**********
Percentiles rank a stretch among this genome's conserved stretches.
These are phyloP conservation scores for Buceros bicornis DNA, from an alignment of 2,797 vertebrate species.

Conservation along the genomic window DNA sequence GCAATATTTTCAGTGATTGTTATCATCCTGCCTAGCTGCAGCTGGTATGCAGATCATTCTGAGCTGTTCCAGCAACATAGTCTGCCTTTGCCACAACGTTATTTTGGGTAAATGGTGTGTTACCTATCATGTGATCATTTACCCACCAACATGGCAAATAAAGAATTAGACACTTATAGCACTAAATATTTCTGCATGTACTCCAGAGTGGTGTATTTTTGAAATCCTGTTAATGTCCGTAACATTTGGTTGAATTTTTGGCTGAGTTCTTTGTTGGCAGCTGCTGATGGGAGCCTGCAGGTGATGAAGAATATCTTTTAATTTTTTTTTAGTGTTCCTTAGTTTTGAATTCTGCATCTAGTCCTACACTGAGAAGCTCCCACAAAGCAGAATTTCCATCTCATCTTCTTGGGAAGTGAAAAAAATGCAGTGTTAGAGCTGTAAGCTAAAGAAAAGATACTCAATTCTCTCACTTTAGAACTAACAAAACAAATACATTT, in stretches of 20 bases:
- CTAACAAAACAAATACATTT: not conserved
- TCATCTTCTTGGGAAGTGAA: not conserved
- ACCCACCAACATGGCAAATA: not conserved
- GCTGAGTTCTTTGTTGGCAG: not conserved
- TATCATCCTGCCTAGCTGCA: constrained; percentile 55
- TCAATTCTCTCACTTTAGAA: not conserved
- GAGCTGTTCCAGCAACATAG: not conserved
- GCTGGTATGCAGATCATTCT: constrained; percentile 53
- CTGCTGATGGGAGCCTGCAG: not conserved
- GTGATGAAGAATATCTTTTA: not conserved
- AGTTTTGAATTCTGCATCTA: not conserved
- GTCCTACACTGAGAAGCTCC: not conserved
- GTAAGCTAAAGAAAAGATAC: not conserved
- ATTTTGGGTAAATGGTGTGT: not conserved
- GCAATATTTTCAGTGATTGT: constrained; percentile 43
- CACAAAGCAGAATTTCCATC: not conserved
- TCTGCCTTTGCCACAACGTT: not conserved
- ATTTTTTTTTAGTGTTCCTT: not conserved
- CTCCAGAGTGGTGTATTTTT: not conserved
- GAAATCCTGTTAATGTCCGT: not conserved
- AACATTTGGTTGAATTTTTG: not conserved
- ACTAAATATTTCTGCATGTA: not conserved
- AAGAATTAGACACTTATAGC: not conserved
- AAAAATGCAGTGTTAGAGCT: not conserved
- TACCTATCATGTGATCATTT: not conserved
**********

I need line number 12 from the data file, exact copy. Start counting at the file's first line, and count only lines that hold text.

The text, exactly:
- CTGCTGATGGGAGCCTGCAG: not conserved